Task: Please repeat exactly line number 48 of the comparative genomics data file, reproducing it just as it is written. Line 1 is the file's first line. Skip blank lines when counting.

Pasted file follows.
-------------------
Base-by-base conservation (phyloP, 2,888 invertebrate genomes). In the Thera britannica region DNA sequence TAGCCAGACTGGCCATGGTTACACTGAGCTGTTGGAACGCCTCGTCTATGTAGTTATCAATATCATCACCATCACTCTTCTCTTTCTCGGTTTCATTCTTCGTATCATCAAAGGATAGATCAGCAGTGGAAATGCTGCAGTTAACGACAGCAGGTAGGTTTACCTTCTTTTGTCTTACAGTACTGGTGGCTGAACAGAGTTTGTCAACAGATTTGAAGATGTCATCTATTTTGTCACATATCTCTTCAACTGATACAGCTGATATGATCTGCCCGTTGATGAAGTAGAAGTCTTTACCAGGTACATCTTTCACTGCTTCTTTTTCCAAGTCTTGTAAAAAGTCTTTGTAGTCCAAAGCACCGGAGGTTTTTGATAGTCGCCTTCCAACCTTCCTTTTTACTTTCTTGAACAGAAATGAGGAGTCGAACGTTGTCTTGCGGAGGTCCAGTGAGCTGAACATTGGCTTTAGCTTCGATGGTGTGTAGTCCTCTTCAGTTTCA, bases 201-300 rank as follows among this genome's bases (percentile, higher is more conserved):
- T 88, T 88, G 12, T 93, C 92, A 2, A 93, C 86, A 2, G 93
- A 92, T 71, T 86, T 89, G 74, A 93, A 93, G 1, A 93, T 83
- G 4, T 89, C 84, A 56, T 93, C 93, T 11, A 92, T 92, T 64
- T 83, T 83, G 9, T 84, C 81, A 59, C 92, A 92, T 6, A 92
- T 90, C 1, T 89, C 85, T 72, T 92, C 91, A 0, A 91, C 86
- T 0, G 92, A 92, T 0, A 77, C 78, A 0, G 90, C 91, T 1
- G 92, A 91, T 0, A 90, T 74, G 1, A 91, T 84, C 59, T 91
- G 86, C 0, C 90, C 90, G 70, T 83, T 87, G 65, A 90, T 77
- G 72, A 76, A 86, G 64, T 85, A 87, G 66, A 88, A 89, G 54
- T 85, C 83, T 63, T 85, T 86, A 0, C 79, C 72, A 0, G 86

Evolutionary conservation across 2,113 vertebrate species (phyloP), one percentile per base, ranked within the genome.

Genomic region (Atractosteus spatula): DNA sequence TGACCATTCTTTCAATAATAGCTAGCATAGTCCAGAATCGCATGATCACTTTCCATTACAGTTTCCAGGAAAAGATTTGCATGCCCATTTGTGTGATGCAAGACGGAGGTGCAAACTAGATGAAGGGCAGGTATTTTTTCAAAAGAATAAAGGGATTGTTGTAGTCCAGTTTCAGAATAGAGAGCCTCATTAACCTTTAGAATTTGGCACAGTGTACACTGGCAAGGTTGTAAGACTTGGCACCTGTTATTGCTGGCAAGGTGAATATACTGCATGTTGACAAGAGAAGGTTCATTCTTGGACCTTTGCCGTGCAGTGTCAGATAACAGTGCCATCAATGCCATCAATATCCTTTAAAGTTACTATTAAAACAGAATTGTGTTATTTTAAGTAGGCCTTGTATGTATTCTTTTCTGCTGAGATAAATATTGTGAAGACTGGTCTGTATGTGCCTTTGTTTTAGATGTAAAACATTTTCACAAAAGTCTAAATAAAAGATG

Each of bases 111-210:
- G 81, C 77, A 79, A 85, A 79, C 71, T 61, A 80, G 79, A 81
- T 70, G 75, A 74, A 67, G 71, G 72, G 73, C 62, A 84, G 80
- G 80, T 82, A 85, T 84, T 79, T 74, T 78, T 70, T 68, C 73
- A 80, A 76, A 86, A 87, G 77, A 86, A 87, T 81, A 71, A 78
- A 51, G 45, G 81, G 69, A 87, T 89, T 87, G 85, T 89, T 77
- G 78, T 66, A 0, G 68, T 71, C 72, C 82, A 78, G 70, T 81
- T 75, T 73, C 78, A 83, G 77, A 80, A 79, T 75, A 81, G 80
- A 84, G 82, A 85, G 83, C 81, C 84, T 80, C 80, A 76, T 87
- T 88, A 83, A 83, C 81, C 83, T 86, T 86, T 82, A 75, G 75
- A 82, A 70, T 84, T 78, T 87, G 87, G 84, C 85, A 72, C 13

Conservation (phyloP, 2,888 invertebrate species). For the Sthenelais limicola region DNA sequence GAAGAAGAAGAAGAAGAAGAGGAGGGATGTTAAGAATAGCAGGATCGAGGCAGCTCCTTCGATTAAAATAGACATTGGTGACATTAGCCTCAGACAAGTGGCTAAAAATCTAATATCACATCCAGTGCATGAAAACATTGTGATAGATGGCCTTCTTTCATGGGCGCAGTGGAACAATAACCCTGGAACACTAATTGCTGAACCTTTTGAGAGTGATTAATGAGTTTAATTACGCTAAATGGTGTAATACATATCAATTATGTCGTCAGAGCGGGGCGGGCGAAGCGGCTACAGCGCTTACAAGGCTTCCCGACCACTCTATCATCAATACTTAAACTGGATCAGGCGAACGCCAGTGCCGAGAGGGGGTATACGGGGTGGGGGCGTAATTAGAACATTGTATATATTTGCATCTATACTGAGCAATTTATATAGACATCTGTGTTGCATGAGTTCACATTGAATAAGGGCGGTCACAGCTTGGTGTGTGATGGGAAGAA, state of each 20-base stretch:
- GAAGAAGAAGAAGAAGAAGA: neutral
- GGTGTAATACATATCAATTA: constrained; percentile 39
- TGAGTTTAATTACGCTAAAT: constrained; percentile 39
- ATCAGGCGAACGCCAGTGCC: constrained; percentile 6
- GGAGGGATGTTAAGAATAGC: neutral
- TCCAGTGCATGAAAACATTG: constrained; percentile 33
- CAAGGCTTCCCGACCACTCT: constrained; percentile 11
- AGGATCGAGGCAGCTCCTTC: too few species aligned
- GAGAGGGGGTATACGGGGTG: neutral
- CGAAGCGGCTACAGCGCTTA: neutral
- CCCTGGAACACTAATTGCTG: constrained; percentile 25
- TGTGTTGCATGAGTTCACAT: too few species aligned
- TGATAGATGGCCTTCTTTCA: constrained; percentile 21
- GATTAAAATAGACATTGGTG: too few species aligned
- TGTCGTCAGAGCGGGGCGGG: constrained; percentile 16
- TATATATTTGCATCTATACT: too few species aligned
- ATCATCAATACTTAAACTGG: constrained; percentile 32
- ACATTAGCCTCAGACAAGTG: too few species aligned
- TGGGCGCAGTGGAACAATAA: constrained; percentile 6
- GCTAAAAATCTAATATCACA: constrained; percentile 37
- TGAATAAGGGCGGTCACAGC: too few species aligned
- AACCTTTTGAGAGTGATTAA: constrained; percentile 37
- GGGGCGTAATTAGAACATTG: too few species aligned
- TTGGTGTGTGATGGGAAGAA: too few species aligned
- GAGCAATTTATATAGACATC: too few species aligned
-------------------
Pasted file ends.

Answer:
- GGGGCGTAATTAGAACATTG: too few species aligned